19 Old Cold Weather Words to Get You Through Winter

iStock.com/MarianVejcik
iStock.com/MarianVejcik

There are only so many ways to say “it’s cold outside,” and at this point in the winter, you may have exhausted all of them. Which is why it’s time to supplement your vocabulary with these vintage gems. They may technically be old, but to you, they’ll feel as new as a layer of freshly fallen snow.

1. ICE-LEGS

If sea-legs are a person’s ability to walk safely around a ship at sea, then ice-legs are the wintertime equivalent: It’s the ability to walk or skate on ice without falling over.

2. CRULE

To crule can mean to shiver with cold—or to crouch by a fire to warm up.

3. MEGGLE

Meggle is an old Scots word meaning "to trudge laboriously through mud or snow."

4. AQUABOB

An 18th-century word for an icicle. Also called ice-shoggles, ice-candles, or ice-shackles. A drop of water from an icicle is an icelet or a meldrop.

5. SNOW-BONES

They’re the lines of snow or ice left at the sides of roads after the rest of the snow has melted. Which will probably be around June.

6. MOBLE

To moble is to wrap up your head with a hood. More loosely, it’s used to mean to wear layers of clothes to keep warm.

7. MUFFLEMENTS

An old Lancashire dialect word for thick, warm, insulating clothes. (In other words, you might "moble your mufflements.")

8. HAPWARM

Hap is an old Yorkshire word for a heavy fall of snow, and likewise, hapwarm is an 18th-century dialect word for a heavy, all-covering item of clothing, worn to keep in the heat and keep out the cold.

9. HOGAMADOG

When you roll a snowball through a field of snow and it slowly gets bigger and bigger? That’s a hogamadog. (A regular old snowball can also be a winter apple.)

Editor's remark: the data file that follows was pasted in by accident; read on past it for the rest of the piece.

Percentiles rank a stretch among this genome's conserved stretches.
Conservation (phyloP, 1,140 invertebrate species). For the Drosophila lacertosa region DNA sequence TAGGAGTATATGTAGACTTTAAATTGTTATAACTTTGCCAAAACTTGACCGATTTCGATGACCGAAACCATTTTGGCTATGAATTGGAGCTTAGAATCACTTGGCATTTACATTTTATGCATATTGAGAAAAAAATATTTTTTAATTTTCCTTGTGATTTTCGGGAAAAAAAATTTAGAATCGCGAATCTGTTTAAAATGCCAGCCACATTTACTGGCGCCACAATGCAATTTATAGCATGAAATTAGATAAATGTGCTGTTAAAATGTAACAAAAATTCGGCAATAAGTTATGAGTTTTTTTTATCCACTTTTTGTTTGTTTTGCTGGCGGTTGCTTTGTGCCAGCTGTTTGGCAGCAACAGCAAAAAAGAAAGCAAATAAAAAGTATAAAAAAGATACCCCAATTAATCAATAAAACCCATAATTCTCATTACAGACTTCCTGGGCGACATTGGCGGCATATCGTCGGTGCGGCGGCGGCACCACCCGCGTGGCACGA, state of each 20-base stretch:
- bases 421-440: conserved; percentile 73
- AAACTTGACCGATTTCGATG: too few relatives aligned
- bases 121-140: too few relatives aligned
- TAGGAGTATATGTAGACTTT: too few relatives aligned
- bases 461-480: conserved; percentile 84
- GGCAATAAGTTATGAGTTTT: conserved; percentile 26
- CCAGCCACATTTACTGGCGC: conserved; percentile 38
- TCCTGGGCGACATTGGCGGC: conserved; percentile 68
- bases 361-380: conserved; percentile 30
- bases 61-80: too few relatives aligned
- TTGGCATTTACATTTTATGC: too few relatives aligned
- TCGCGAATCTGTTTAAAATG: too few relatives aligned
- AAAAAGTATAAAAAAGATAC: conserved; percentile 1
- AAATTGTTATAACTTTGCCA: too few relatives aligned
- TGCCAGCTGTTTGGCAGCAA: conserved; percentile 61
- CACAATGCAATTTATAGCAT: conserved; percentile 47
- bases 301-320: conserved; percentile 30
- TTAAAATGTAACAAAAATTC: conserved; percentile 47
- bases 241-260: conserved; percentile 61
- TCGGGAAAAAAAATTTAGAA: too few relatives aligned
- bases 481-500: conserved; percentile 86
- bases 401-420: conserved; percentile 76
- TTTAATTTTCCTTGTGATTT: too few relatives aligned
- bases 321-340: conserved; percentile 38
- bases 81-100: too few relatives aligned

10. MOORKAVIE

Probably derived from an old Norse word, kave, meaning “a heavy snowfall or shower of rain,” moorkaavie is a Scots dialect word for a blinding snowstorm. The moor part is thought to be an old word for a crowd or swarm.

11. LAYING-WEATHER

An 18th-century expression for any weather condition in which snow lies on the ground.

12. SNOW-BLOSSOM

Spangle, flauchten, and snow-blossom are all old words for snowflakes …

13. CLART

… while a single flake of snow large enough to stick to your clothes is a clart.

14. PECK-OF-APPLES

An old English dialect nickname for a slip or fall on ice.

15. RONE

Rone (also called ronnie) is an old Scots word for a sheet or patch of ice that children use to slide on.

16. PUNDER

When the wind blows the snow off or away from something, that’s pundering.

17. ICE-BOLT

As well as being another name for an avalanche, the word ice-bolt was coined in the late 1700s for a sudden sharp feeling of the cold.

18. SNOW-BROTH

A 17th-century word for the water released by melting snow.

19. SHURL

When all the snow slides off a roof after it begins to thaw, that’s a shurl.

A version of this list first ran in 2016.

10 Rad Gifts for Hikers

Greg Rosenke/Unsplash
Greg Rosenke/Unsplash

The popularity of bird-watching, camping, and hiking has skyrocketed this year. Whether your gift recipients are weekend warriors or seasoned dirtbags, they'll appreciate these tools and gear for getting most out of their hiking experience.

1. Stanley Nesting Two-Cup Cookset; $14

Amazon

Stanley’s compact and lightweight cookset includes a 20-ounce stainless steel pot with a locking handle, a vented lid, and two insulated 10-ounce tumblers. It’s the perfect size for brewing hot coffee, rehydrating soup, or boiling water while out on the trail with a buddy. And as some hardcore backpackers note in their Amazon reviews, your favorite hiker can take the tumblers out and stuff the pot with a camp stove, matches, and other necessities to make good use of space in their pack.

Buy it: Amazon

2. Osprey Sirrus and Stratos 24-Liter Hiking Packs; $140

Amazon

Osprey’s packs are designed with trail-tested details to maximize comfort and ease of use. The Sirrus pack (pictured) is sized for women, while the Stratos fits men’s proportions. Both include an internal sleeve for a hydration reservoir, exterior mesh and hipbelt pockets, an attachment for carrying trekking poles, and a built-in rain cover.

Buy them: Amazon, Amazon

3. Yeti Rambler 18-Ounce Bottle; $48

Amazon

Nothing beats ice-cold water after a summer hike or a sip of hot tea during a winter walk. The Yeti Rambler can serve up both: Beverages can stay hot or cold for hours thanks to its insulated construction, and its steel body (in a variety of colors) is basically indestructible. It will add weight to your hiker's pack, though—for a lighter-weight, non-insulated option, the tried-and-true Camelbak Chute water bottle is incredibly sturdy and leakproof.